There is no doubt they worked to Iraq's national interests, but that is not the question.

Here is Ralph Peters, who often writes sensible things, telling me that our Iraq operation dealt a decisive defeat to al-Qaeda. That reminds me a bit of those apologists for the space program in the 1960s, telling us that if not for the Apollo program we wouldn't have had non-stick saucepans. If you want non-stick saucepans, get a bunch of materials scientists together, give them a lab and a budget, tell them what you want, and let them get on with it. You don't have to send a man to the moon.

Similarly, if we wanted to defeat al-Qaeda in 2003, we should have gone to where they were — which was not Iraq — hunted them down, and killed them. We didn't have to spend a trillion dollars and four thousand American lives putting Iraq to rights.

It's nice that we have put it to rights — nice for the Iraqis, anyway, who can now suck greedily on the U.S. taxpayer's teat for the rest of their lives. It just wasn't necessary — was, in fact, a colossal waste of American blood and American treasure.

And we don't even actually have our non-stick saucepan. I mean, al-Qaeda's still there, up in the Hindu Kush, where they were when we started.

Still, there is now a Kentucky Fried Chicken franchise in Fallujah, so I guess the Iraq War has been a success, even if a perfectly pointless one.


09 — Baggy pants laws.     There is a fashion among a certain young-male demographic for wearing their pants low and baggy, with a broad swathe of colorful underwear on display.

This has proved to be too much for the municipal fathers in the Chicago suburb of Lynwood, Ill. They have passed an ordinance levying a $25 fine on anyone showing three inches or more of their underwear in public.

The money quote here in the Associated Press report was from a young Lynwoodian who is unhappy with the law because, he says, it infringes on matters of personal style. He added, quote: "Leaders should spend money on making the area look nicer."

Er, isn't that the whole point?


10 — Connecticut horror.     Here's a real horror story. Two horror stories, in fact: one about the depths of human depravity, and another one about the state of our criminal justice system.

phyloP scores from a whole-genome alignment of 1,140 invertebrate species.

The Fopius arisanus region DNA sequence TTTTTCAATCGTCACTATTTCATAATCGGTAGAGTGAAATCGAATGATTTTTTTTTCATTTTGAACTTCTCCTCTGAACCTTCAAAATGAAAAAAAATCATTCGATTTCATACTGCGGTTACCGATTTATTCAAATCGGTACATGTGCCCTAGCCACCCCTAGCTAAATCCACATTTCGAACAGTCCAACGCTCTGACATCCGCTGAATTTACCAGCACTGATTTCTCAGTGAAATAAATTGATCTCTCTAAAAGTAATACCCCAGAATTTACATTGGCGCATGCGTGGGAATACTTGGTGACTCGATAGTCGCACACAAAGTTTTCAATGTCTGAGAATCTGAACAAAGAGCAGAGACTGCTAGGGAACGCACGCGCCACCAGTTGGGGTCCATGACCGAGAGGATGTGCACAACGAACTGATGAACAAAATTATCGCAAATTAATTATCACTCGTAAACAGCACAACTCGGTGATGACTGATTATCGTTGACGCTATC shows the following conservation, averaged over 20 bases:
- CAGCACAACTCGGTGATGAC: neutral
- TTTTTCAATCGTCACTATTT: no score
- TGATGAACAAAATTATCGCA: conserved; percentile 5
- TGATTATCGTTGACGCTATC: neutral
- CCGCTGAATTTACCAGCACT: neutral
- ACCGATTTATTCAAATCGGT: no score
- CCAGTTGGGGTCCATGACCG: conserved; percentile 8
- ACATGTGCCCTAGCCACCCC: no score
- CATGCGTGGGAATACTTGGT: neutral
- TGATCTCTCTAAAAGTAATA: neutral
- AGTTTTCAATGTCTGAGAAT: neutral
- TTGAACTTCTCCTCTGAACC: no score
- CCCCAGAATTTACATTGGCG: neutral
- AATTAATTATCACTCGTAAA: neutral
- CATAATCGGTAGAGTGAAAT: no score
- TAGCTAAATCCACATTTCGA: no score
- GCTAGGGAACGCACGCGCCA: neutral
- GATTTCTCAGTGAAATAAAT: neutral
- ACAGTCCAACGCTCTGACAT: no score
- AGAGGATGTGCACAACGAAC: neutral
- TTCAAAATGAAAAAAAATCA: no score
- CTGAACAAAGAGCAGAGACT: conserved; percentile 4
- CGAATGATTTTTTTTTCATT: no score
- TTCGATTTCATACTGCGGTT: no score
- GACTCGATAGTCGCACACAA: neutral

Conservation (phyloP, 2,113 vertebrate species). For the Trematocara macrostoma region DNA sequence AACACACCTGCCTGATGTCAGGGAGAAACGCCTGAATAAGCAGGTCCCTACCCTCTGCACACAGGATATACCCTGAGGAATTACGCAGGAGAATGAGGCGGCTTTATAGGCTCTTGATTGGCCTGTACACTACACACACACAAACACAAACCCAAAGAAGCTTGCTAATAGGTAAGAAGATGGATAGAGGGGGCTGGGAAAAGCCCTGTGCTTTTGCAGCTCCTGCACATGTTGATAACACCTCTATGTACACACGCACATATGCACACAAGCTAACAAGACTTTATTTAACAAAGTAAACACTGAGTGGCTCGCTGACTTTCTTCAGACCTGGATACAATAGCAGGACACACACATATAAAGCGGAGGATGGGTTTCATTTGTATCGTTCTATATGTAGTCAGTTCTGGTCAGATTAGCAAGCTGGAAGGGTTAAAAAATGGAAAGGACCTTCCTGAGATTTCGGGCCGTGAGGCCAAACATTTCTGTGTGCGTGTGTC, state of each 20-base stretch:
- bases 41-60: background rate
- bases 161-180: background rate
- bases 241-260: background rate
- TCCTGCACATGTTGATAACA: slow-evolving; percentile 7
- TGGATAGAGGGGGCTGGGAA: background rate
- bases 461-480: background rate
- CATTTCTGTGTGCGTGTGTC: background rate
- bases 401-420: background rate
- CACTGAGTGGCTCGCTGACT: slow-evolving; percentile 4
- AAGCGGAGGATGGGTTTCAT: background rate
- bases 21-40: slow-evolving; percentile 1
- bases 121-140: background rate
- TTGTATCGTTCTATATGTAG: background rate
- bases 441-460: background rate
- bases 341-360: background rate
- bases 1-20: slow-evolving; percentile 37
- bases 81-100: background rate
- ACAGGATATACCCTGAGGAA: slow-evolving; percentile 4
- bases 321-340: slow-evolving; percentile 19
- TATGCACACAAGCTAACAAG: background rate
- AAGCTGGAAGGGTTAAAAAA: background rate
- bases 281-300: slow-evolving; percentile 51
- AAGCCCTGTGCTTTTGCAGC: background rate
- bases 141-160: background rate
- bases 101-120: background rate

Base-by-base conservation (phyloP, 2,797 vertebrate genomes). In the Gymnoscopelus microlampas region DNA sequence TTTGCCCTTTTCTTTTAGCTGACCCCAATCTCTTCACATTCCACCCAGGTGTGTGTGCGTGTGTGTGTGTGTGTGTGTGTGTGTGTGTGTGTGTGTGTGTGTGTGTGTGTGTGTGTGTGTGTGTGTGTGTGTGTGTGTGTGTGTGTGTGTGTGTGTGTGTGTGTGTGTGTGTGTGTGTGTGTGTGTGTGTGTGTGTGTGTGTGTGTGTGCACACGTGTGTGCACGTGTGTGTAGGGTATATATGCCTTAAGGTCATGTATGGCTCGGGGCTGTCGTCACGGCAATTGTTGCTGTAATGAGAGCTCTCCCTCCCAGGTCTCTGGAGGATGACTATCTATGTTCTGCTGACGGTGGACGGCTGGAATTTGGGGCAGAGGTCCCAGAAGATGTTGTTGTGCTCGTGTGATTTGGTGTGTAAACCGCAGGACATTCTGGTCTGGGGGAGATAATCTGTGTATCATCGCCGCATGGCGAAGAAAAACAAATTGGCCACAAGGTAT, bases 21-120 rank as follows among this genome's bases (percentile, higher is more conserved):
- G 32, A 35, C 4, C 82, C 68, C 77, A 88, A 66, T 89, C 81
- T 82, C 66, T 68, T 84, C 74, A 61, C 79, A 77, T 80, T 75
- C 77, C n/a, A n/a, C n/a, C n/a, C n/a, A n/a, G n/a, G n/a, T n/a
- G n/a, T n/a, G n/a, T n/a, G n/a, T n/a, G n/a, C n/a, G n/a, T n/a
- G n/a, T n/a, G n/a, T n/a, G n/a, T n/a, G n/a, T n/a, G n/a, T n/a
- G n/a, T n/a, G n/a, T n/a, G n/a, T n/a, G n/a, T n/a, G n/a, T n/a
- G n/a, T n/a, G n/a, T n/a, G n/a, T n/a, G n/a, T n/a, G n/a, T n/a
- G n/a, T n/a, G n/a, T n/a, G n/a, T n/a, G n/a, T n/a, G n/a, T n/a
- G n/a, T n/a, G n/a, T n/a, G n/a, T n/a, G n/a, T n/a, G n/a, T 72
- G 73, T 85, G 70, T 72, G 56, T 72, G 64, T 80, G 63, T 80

First the depravity. Back in July 2007 — and please keep the dates in mind here — in July last year, Joshua Komisarjevsky and Steven Hayes murdered a woman and her two daughters, aged 17 and 11. This happened in the little town of Cheshire, Connecticut. Komisarjevsky and Hayes both had long rap sheets, and in fact both were free on parole at the time after sentences for burglary.

Well, last July these two vermin broke into the home of Dr. William Petit. They knocked him unconscious with a baseball bat, then they terrorized Mrs Petit and her two daughters for seven hours. At last they strangled her, poured gasoline over her, and set her on fire. The two girls were bound and gagged upstairs. They died from smoke inhalation. Dr Petit survived somehow. That's horror number one.

Now here's horror number two: Komisarjevsky and Hayes won't go on trial for this crime until at the earliest summer of 2009 — two years after their crime.

Here is an explanation from the state Attorney General, quote:

This case requires a great deal of preparation, not only for the prosecution, but for the defense, as well. So, obviously, it's going to take longer to go to trial.

Two years? Is it me, or is this insane?

Here's a law professor at Quinnipiac University with some further explanation, quote:

Because of its notoriety, because there has been an extensive amount of forensic work done, (the case) lends itself to lengthy delays.

End quote.

He then adds that, quote, "long delays in criminal cases almost always benefit the defendant."

Oh great. So not only do Dr Petit and the people of Connecticut have to wait two years just to see these creatures in court, it is to the murderers' advantage that this should be so. Something's badly broken here.


11 — Dollar bills.     I see that inflation in Zimbabwe has now reached an annual rate of twelve million percent. The governor of the Zimbabwe central bank, Mr. Gideon Gono, has responded by announcing that from now on, the last ten zeros will be dropped from all denominations, so that a hundred billion dollar bill is now a ten dollar bill.

With that rate of inflation, of course, your ten dollar bill will be a hundred billion again by this time next week — but hey, there's nothing in Zimbabwe to buy anyway, so it doesn't really matter.

Meanwhile here's Senator Obama again, with yet another sneer at us knuckle-dragging primitives who are offended by his blackness, quote:

I don't look like all those other Presidents on the dollar bills.

That got a big laugh from the crowd of liberals he was addressing, people who would never, ever notice a black person's blackness … except of course when hustling him to the head of the line with an Affirmative Action ticket.

And you know, Barack, while it's true that you don't much resemble any of the Presidents on our U.S. money bills, after reading about your policy proposals, both fiscal and social, I must say, you are starting to look like the guy on my Zimbabwe hundred-billion dollar note.


12 — Signoff.     See what I mean? It's a mess, and we're all doomed. You may as well go back to bed and hide your head under the pillows.

The only consolation I can offer is that things will undoubtedly be even worse next week. I'll be here to tell you all about it on Radio Derb.


[Music clip: More Derbyshire Marches.]